Arbitration battle

Cairn setback as India to appeal $1.2bn tax ruling


Cairn sold its stake in Cairn India

India has appealed against a ruling by an international tribunal ordering it to pay $1.2bn in damages to Cairn Energy in a long-running tax dispute.

Edinburgh-based Cairn said it has received notice that the Government of India has petitioned the Dutch Court of Appeal to set aside the arbitration award on 21 December in favour of the company.

The ruling, granted unanimously, ordered the Indian government to compensate Cairn for breaching its obligations to the company under the UK-India Bilateral Investment Treaty.

Cairn announced last month that it was taking further legal action to force the Indian government to pay up. It said today it “has full confidence in its position”.  As previously advised, it said it will continue to take all steps necessary in order to protect the interests of its shareholders.

The company was awarded the compensation, plus interest and costs, taking the current total to more than $1.7bn. The Indian government had said previously it would challenge the order.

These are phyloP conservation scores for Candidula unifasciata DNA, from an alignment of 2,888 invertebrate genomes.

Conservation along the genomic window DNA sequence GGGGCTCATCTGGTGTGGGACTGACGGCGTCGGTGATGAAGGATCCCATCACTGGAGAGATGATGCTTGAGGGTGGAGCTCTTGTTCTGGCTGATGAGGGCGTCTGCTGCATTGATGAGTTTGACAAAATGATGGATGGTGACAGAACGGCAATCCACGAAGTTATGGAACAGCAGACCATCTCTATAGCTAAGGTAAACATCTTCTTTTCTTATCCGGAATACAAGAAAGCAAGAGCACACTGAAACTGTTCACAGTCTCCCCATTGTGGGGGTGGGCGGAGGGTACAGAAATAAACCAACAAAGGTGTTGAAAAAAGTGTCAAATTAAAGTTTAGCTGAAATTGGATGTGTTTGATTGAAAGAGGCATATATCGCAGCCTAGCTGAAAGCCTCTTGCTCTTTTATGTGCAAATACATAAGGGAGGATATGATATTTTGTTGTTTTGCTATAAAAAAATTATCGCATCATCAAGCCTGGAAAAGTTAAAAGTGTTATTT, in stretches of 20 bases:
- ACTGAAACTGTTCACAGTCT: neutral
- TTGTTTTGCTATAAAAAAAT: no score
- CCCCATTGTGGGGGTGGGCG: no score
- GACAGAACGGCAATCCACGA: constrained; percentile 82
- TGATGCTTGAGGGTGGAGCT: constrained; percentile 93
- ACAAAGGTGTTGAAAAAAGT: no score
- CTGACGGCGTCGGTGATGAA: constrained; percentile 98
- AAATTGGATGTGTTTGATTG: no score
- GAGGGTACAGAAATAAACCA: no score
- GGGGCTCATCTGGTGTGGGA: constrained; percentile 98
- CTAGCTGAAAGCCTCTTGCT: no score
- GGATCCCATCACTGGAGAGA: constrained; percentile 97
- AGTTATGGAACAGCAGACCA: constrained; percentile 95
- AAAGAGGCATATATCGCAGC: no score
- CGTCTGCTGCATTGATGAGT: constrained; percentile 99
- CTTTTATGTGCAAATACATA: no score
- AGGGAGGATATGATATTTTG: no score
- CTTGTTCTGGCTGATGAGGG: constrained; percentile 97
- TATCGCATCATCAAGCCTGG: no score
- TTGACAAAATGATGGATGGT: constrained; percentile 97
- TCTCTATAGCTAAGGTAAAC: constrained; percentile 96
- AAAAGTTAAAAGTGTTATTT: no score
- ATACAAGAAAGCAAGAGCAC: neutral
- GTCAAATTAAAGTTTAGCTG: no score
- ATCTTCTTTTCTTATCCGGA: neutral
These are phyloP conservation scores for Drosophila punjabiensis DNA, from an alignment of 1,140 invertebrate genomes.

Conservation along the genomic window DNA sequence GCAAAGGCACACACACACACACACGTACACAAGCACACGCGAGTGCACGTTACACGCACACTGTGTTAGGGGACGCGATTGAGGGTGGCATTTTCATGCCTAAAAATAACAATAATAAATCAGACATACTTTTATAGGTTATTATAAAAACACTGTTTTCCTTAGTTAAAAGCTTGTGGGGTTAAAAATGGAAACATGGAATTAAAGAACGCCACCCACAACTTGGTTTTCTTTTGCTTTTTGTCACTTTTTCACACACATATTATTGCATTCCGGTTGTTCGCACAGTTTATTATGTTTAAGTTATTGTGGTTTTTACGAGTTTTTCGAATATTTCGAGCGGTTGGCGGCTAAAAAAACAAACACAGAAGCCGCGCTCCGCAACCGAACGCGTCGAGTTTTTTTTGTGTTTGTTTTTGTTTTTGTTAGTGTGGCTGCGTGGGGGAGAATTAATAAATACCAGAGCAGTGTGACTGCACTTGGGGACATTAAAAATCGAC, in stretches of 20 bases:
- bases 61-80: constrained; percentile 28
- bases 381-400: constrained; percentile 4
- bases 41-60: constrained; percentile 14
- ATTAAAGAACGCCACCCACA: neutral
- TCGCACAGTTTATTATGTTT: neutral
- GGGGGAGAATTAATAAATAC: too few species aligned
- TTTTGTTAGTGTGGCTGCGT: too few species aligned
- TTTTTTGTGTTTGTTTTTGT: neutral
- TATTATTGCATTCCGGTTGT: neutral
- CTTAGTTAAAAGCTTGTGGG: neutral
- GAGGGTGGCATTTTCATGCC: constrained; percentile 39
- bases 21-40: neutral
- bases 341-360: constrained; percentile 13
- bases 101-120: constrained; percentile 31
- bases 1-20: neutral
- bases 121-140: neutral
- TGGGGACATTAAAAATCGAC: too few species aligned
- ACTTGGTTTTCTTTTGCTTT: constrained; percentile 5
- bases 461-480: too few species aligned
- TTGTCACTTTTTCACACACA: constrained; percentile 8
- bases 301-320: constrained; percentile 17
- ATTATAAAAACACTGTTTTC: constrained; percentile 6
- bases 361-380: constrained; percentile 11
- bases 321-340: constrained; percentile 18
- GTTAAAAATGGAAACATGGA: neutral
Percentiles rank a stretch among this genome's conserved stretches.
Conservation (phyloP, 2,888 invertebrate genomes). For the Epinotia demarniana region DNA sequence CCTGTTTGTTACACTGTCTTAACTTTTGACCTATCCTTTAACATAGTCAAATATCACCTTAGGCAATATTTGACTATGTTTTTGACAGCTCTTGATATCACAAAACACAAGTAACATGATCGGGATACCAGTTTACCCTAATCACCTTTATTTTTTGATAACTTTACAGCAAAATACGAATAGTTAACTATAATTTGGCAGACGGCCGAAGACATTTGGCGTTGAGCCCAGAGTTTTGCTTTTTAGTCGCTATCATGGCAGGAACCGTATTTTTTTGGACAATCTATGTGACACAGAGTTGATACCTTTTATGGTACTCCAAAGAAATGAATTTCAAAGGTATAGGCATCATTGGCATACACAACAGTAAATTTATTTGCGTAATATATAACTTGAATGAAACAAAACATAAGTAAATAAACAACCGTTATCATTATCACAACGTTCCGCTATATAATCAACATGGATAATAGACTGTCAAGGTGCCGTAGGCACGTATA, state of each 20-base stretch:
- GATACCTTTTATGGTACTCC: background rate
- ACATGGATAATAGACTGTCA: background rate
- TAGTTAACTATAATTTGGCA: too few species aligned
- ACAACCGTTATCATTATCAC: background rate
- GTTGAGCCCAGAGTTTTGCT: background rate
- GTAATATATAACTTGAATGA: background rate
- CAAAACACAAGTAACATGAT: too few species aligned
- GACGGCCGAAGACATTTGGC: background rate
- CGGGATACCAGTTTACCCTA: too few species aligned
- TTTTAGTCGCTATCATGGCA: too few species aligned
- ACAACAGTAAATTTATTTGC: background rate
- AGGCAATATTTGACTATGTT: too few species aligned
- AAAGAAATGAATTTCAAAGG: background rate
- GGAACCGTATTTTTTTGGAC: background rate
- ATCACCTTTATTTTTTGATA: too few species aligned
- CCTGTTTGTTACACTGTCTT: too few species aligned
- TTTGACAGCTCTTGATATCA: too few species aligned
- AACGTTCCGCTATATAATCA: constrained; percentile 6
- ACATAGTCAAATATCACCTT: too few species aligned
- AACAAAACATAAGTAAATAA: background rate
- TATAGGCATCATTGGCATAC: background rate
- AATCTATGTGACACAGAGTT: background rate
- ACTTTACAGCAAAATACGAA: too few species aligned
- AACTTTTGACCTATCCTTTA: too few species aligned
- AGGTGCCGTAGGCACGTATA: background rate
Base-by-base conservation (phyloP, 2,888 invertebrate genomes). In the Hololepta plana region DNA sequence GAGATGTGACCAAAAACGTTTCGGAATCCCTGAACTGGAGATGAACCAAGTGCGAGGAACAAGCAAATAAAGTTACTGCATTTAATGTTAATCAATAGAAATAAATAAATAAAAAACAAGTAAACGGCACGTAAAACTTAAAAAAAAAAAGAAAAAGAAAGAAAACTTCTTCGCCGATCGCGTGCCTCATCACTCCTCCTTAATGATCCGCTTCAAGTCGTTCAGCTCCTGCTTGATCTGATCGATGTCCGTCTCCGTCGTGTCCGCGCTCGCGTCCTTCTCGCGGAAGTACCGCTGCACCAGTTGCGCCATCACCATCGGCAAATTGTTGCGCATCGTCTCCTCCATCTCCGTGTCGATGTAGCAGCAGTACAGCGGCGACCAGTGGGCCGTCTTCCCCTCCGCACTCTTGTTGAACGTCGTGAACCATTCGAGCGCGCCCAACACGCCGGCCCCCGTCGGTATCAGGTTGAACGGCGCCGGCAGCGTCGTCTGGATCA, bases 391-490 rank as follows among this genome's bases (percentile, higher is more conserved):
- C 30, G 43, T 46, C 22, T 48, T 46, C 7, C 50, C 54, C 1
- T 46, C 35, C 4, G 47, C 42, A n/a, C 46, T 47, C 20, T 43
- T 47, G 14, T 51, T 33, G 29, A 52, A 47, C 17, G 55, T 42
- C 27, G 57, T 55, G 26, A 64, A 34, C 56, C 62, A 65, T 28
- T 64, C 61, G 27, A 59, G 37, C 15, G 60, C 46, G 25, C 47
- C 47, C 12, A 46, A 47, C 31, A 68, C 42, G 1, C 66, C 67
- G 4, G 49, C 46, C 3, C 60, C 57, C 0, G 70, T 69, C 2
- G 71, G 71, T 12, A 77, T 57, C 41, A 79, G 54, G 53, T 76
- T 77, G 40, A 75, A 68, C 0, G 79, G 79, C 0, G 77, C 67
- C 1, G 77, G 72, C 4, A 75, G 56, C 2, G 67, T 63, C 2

Cairn took the case to arbitration in 2015 to fight against a demand in 2014 from Indian authorities for $1.4bn in taxes it said were owed on capital gains related to the 2007 listing of its local unit.

In 2011, Cairn sold its majority stake in Cairn India to Indian miner Vedanta, reducing its stake in the Indian company to about 10%.

The government seized the remaining shares in 2014 after the tax complaint was made, as well as dividends Vedanta owed to Cairn Energy for its holdings in the Indian firm.Advertising

India last September lost another international arbitration case against Vodafone over a $2bn retrospective tax dispute.

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